Pray less for me but more for those on the ground and those in the air. If it’s my time, I know where I’m going. Those words were one of the last words I remember my older brother Butch saying during an interview with the reporter. He actually chuckled when asked if he was afraid during a mission he had returned from. He said you’d have to be crazy not to be afraid. He was killed in action a few weeks following his interview. Ironically, he didn’t have to be in the air that day, but he volunteered to fly a reconnaissance mission for one of his men. A sniper killed him that day. However I know he wasn’t afraid and I know where he is today.
We all have infamous dates that our mind may forget, but our heart never does. November 10th is one of those. It is first Butch’s birthday. If he had survived Vietnam , he would turn 72. November 10th also has another meaning. It’s the day my mom decided her future.
Mom had already had a 2nd mastectomy, endured a lung infection that caused the need for multiple biopsies, radical treatment, more weight loss. She was withering away. However she had, after years of being angry and bitter at God for Butch’s death, made peace. Even though she had tubes sticking out of her everywhere, she was radiant. So on this date, after another lung biopsy we received the news. The infection was gone – but- it revealed inoperable lung cancer. The doctor gave her options of chemo and such saying it would give her a few more months. She asked how long she had. “Six months” she just fixed her green eyes on the young doctor’s face and said “I’m ready to go home.” the doctor said he would make arrangements but while in his speal mom interrupted. “young man I do not mean THAT home.” I remember he teared up before speaking again. He asked to speak to Kent and I in private. He said he actually gave her 3 months and that he would make all the arrangements for moving her to hospice. When I returned to my mom’s bedside , she asked me to tell her what the doctor said. I really didn’t want to tell her and upon hearing her response-I definitely did not. She just smiled and said “that’s too long ” . Almost immediately she began planning her funeral -right down to song choice and where her Sunday school would provide a meal. She faced death with confidence because she knew where she was going too. She promised she wouldn’t die during my Finals week at school, but she died the day before. Oh well. I had promised I would carry on in spite of tho circumstances.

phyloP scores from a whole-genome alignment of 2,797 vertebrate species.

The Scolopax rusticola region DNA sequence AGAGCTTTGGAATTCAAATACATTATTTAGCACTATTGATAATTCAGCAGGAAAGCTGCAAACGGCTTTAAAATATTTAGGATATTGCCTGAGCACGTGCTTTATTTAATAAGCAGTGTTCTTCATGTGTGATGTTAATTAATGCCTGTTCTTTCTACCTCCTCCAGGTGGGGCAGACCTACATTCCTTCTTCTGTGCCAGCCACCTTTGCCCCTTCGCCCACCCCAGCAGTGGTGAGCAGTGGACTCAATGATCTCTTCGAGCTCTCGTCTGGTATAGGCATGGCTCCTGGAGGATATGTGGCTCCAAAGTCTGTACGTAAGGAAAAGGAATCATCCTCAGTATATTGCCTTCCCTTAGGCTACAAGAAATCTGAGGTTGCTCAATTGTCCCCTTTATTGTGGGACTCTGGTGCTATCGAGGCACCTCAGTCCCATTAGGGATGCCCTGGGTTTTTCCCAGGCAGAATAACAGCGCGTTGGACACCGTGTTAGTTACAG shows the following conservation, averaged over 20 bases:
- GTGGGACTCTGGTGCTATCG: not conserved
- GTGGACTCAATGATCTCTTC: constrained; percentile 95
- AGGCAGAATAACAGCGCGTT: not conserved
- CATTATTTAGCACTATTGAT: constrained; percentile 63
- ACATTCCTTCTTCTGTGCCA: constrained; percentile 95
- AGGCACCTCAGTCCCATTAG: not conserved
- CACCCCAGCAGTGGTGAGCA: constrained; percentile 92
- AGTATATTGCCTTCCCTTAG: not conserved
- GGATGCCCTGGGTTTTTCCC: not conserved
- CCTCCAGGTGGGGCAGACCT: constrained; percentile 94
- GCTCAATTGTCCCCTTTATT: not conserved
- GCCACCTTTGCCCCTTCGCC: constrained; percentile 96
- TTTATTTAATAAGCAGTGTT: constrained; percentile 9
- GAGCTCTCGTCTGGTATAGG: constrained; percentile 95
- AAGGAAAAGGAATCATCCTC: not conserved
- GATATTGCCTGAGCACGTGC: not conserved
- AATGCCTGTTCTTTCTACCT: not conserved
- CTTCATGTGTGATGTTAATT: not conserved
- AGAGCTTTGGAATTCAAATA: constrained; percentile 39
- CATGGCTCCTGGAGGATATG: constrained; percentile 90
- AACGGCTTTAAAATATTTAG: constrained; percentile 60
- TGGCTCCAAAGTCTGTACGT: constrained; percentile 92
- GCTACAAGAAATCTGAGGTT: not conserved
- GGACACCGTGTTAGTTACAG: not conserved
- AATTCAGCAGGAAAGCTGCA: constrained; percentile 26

Now the night before she passed we had Christmas with her. Her request. She made us exchange gifts, sing songs. Before we left she held me close and whispered to get my rest because I would need it. She also said her last I love you. She slipped into a coma sometime later. The next day I sat by her bed and remembered praying for God to go ahead and take her. I knew she was ready. In fact her official last words were “hurry up!” She was not exactly patient. After her final words, a tranquility enveloped her and I knew her spirit won out while her body remained on auto pilot. Like my brother, Mom wasn’t afraid of death when it was said and done. So think about those words again. Do we live our life on purpose and with confidence? Pray less for me, but more for those in the air and the ground because I know where I’m going. Do you?